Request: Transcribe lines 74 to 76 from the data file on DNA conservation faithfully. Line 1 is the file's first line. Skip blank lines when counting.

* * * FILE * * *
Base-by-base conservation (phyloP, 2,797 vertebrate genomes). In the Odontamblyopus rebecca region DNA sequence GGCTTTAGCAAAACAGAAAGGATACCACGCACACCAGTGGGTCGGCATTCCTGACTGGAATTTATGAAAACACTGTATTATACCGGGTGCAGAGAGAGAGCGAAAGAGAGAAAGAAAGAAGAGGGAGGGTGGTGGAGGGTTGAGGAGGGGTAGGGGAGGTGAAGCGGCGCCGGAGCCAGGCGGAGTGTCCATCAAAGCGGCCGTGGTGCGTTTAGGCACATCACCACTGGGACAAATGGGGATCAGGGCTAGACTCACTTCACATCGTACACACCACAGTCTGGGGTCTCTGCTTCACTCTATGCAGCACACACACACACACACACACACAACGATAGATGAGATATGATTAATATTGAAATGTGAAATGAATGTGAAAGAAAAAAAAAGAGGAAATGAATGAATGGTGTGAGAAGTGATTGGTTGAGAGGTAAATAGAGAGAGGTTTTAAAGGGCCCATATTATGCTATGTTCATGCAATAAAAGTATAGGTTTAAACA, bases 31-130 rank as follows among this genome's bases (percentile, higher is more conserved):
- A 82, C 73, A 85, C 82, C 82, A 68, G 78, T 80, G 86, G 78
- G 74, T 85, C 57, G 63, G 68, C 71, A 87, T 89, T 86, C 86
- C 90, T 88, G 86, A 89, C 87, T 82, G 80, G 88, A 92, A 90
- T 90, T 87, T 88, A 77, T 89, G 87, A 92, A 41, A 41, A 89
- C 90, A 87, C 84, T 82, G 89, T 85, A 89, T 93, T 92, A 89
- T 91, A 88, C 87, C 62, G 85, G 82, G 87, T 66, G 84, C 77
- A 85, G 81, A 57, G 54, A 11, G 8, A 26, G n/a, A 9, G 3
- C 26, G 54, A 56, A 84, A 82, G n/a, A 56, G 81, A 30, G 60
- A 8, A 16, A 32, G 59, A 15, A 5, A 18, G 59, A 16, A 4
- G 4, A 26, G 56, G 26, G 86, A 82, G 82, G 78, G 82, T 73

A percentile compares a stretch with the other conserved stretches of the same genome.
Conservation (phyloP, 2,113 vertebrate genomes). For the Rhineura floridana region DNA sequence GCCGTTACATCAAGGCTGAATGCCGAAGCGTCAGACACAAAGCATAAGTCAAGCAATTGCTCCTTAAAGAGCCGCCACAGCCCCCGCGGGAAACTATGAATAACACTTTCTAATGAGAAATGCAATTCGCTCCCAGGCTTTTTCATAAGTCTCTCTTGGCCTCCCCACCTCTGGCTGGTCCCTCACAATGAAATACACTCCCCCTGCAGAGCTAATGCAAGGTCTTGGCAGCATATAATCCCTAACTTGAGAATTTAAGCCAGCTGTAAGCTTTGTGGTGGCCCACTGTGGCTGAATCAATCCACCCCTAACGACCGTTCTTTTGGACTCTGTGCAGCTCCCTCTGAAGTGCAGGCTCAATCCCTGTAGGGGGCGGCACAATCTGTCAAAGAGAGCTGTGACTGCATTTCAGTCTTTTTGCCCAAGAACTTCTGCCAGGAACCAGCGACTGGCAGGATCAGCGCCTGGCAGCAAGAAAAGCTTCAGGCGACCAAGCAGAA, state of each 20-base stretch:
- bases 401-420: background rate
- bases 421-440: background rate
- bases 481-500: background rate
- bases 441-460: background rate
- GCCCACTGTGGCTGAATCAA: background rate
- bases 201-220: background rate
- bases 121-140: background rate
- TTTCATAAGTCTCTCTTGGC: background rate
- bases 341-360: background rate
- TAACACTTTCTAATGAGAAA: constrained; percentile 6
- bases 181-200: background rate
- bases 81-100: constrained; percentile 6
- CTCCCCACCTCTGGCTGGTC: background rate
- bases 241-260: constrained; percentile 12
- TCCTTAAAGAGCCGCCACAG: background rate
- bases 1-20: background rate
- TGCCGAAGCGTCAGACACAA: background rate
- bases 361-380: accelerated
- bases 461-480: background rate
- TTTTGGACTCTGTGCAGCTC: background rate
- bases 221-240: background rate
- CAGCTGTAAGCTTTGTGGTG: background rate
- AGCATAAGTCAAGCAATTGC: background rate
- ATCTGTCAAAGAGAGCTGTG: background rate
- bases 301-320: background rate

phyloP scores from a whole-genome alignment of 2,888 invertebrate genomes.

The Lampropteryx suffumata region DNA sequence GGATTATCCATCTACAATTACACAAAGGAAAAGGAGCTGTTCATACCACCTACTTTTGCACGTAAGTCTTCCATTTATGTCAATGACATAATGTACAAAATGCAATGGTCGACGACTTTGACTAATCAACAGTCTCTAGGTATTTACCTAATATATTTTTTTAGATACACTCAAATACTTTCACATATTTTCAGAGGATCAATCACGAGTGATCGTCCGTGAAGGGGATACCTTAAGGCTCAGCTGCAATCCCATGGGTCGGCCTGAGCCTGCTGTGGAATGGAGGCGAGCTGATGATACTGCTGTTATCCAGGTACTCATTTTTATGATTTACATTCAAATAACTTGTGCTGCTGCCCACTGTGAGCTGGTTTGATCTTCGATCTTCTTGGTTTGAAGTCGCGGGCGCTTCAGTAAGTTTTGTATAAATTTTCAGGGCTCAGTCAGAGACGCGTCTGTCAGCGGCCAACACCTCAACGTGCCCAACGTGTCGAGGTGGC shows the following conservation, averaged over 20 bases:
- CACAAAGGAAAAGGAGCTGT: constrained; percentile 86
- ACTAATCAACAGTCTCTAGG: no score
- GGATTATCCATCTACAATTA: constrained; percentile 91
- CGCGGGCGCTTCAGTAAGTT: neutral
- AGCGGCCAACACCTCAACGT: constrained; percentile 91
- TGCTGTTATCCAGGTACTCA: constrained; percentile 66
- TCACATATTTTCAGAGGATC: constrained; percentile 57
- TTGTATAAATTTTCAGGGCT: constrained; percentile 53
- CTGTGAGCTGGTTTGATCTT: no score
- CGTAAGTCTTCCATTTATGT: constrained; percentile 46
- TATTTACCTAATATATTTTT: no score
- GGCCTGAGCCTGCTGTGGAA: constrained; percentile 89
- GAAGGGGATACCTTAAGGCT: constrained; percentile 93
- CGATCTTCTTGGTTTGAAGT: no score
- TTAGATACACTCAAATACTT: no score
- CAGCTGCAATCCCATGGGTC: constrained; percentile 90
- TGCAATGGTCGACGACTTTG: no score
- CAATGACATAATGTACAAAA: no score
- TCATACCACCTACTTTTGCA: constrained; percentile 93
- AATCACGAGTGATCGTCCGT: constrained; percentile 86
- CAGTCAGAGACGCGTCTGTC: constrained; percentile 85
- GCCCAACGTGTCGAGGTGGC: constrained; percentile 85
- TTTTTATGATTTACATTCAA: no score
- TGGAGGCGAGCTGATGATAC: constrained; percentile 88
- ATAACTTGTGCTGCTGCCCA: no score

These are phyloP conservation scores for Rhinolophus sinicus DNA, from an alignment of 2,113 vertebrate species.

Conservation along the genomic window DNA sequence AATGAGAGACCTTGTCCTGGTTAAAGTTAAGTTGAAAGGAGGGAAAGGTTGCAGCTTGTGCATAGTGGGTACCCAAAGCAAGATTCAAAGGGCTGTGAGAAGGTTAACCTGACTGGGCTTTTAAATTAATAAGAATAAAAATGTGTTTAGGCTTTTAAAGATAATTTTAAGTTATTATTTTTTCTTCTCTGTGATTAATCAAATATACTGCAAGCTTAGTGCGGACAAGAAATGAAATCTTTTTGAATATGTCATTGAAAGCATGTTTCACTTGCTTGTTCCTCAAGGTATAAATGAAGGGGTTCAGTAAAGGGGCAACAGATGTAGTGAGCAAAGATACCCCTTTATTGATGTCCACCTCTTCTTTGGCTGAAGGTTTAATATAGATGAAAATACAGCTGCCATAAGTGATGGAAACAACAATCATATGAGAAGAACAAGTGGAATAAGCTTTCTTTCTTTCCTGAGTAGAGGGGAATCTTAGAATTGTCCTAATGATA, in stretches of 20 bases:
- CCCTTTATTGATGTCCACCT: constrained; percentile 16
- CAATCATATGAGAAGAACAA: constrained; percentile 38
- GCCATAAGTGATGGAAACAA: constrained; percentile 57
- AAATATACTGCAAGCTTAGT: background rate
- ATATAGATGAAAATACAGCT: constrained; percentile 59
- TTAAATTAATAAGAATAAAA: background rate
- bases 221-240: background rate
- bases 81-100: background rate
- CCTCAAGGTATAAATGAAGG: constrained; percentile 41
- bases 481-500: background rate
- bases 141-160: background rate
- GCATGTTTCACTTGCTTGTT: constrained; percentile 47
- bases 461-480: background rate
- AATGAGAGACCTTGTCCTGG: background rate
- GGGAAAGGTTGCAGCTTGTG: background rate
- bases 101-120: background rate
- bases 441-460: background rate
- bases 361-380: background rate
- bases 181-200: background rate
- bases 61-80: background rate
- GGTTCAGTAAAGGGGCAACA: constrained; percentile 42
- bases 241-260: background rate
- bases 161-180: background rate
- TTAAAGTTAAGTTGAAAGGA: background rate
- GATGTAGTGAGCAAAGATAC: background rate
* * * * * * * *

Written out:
- bases 221-240: background rate
- bases 81-100: background rate
- CCTCAAGGTATAAATGAAGG: constrained; percentile 41